Another 52 students remain missing from the camp, which regularly hosts youth for worship, teaching, and fellowship. Recovery efforts have been slower in hard-to-reach areas, which lack the equipment to move fallen concrete or dig through the carnage. A Red Cross spokeswoman said she expects the number of dead at Jono Oge to rise as the recovery continues.
The center is affiliated with Palu’s largest denomination, the Indonesian Protestant Church in Donggala (GPID), with around 40,000 members. Last week, Palu teens posted shots on Instagram from Jono Oge, sharing favorite Bible verses and posing in front of a banner reading “From Darkness to Light.”
The quake, tsunami, mudslide, and aftershock have left the Protestant minority in Central Sulawesi—about 17 percent of the 2.6 million-person, mostly Muslim province—scrambling for basic necessities to survive while body bags pile along the streets and the smell of death lingers in the air.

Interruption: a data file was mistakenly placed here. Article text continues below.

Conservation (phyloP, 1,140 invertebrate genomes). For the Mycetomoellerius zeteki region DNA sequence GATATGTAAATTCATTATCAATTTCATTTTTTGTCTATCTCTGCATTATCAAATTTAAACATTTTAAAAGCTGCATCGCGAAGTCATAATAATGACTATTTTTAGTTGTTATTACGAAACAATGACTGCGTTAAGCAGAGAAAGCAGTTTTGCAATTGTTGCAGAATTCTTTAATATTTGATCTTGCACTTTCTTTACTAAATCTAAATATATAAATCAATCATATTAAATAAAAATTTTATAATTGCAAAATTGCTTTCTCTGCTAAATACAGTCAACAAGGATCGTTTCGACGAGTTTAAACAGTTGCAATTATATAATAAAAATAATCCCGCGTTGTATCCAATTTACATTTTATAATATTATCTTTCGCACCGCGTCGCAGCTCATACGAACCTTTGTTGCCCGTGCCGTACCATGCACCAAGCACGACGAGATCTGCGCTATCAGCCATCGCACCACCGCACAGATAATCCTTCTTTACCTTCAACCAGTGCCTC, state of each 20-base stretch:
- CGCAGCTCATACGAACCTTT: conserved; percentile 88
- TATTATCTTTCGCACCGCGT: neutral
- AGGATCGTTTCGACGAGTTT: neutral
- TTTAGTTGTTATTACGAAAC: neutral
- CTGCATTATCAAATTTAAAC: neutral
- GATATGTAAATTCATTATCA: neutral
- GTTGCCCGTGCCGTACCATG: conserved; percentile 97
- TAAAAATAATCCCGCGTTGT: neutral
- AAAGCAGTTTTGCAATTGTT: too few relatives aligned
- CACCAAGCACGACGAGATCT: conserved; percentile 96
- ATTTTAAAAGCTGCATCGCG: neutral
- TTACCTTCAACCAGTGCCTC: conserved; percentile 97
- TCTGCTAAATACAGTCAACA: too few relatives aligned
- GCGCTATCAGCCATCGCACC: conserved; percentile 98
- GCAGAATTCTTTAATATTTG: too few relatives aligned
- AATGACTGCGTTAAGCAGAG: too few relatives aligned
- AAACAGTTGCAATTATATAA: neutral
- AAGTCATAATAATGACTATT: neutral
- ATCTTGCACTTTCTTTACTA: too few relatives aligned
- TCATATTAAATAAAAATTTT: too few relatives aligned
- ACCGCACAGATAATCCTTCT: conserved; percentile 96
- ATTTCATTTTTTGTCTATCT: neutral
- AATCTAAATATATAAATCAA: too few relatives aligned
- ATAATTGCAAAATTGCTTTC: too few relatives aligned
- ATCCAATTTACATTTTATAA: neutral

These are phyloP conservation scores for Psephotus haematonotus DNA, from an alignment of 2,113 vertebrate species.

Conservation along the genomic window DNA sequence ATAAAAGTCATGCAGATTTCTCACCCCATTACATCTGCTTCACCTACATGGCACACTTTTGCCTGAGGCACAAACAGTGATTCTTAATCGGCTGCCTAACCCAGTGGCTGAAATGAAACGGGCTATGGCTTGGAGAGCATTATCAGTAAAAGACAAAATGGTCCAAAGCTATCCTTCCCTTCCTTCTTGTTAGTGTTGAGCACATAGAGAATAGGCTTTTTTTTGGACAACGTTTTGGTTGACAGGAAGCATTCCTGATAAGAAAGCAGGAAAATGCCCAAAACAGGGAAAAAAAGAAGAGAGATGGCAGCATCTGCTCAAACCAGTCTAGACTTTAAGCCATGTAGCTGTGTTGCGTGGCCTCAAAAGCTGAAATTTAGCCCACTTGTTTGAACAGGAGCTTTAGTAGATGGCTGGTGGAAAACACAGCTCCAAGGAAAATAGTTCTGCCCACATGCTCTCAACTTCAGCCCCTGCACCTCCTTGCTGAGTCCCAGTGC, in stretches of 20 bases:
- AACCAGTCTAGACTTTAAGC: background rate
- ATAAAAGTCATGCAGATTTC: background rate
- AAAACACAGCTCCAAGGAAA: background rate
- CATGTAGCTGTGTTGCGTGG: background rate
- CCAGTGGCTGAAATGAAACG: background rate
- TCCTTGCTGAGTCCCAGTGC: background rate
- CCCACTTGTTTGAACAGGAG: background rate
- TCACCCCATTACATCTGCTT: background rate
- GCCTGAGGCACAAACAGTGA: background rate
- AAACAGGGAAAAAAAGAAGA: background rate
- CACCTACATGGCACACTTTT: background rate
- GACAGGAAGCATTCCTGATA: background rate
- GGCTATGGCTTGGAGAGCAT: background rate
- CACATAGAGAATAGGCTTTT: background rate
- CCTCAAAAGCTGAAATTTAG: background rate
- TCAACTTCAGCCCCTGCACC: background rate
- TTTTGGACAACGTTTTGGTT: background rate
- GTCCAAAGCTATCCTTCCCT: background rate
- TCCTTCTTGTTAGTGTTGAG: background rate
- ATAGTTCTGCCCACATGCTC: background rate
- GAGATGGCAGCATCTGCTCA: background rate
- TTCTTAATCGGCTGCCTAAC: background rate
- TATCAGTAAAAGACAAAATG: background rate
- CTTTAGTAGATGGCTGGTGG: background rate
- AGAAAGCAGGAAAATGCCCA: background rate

On Tuesday, the official death toll reached more than 1,300, with another 800 injured, and both figures are rising. An estimated 50,000 people are displaced in Palu.
Church leaders who made it through the disaster have rallied to offer relief efforts as they are able, but resources are limited.
GPID Eben Haezer in South Palu has opened a health center for injured victims, hosting a Christian doctor from City Harvest Church in Singapore.
A Salvation Army congregation in Palu set up a kitchen at its building to cook, pack, and deliver 100–300 meals a day, starting the day after the quake and tsunami hit the island. Volunteers don’t know how much longer they can feed desparate families without amenities like grocery stores, gas, and clean water, Santi White, a major with the Salvation Army, told CT.